When fleas get into your home, they can bite you. But fleas don't live on people. The effect they have on you is nothing compared to the effect they have on your furry family members. Dogs and cats can develop many issues from exposure to flea bites. It can lead to flea allergy dermatitis, anemia, Bartonella infection, tapeworms, and more. Here is a quick guide to help you keep fleas from chewing up your furry friends.
Flea control and wildlife control go hand in hand. Fleas don't hop into your yard. Furry animals bring them into your yard. Everything you do to control animal activity in your yard can help reduce flea populations.
Put fencing around food sources. Be sure to install fencing at least a foot below the surface to keep animals from burrowing under. Keep in mind that some furry animals don't eat what you would expect. Meadow voles, for instance, feed on the bark around the base of trees.
If you're having trouble with these critters, you need to put a protective shield around the base of your trees to keep these rodents away and to prevent them from bringing fleas into your yard.
Reduce clutter. Many animals are drawn to a yard that has clutter. They hide in it, they build nests in it, and the create burrows in the ground underneath it. Clear, open spaces are unattractive to many animals.
Keep things trimmed. Overgrowth, tall grass, weeds, and lots of vegetation are appealing to wildlife. Keep things neat to resist wildlife.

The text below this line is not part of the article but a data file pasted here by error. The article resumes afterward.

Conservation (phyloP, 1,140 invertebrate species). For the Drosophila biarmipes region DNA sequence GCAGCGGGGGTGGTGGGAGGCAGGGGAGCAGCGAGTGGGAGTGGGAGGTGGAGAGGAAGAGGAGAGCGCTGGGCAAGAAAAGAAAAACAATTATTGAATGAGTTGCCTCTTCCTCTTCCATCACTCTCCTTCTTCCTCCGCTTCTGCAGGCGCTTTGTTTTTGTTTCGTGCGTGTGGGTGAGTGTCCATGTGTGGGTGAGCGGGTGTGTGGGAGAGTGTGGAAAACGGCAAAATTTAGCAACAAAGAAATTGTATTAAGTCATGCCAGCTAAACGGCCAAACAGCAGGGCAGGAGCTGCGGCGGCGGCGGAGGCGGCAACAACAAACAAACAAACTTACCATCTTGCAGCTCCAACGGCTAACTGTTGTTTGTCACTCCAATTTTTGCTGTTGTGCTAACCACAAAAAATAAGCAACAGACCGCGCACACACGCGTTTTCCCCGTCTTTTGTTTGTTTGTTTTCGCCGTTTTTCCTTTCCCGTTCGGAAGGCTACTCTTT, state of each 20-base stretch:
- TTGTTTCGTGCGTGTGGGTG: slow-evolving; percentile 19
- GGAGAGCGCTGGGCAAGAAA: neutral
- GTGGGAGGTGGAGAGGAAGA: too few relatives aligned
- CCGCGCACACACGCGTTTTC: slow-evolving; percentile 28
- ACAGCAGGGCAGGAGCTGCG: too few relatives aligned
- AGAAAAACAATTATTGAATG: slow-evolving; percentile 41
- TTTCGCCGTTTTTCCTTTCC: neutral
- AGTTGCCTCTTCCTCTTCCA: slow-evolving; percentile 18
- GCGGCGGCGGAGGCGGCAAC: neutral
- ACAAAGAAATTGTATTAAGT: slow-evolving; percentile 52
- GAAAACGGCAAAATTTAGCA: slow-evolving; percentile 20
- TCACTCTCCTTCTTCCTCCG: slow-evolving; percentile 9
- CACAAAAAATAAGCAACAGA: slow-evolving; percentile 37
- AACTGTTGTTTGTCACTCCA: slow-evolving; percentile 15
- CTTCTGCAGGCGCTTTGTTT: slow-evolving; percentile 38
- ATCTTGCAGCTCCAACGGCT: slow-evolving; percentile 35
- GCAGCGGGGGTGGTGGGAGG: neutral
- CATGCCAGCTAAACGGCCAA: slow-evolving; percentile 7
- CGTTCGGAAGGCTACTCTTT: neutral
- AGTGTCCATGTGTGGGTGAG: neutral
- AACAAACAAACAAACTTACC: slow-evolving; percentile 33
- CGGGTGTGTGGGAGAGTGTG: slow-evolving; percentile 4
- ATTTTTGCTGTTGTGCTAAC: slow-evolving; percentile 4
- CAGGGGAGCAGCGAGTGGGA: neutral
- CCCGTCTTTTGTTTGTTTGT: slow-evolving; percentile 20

Birdseed. This is an often-overlooked food source for mice and other small animals that carry fleas. If you have bird feeders in your yard, consider putting them at least 20 feet from your exterior walls to prevent mice from bringing fleas, ticks, and other parasites near your home.
If you put food down outside for your pets or for livestock, be sure to pick it up after mealtimes and never leave the food overnight.
Sometimes animals will come into your yard no matter what you do to make it uninviting. When they do, it is vital that they do not find an entry point into your home. Do an inspection and seal gaps, cracks, and holes. For small holes, a caulking gun and some silicone caulk can seal things up. Larger holes may require a foam product or wire mesh. Look closely around doors, windows, pipes and wire conduit. These are notorious entry points for furry critters.
The Best Protection from Flea Infestations
While there are many ways you can reduce the risk of getting a flea infestation in your home, the best protection comes from a collaboration with your veterinarian and a trusted pest control provider.
Veterinarians — Your vet will guide you toward products that are suitable for your pet and for your family. It is important to keep in mind that the active ingredient in collars can make children, the elderly, and the infirm sick when dogs or cats with collars are cuddled. Your vet will help you figure out what products will work best for you.
Pest Control Provider — There are a few ways a licensed and certified pest control provider can help you prevent flea infestations. Routine treatments to your foundation perimeter will kill fleas that hatch and attempt to cocoon near your home where your pets can pick them up. A quality pest control program will include rodent monitoring and management to prevent rodents from bringing fleas into your home. Routine inspections and clear communication from a professional will alert you to conditions that could attract rodents and increase rodent activity. While your pest provider is protecting you from fleas and rodents, you'll get coverage for a wide range of other pests that can threaten your health and damage your property. At Aiken Pest Control, we cover over 30 common South Carolina pests.
Whether you're currently dealing with a flea infestation or you'd like to prevent flea infestations, we can help. Our highly-trained pest control professionals know how to break the cycle of flea infestations inside homes and reduce flea populations around homes. Reach out and request a free inspection to get started. It's that easy!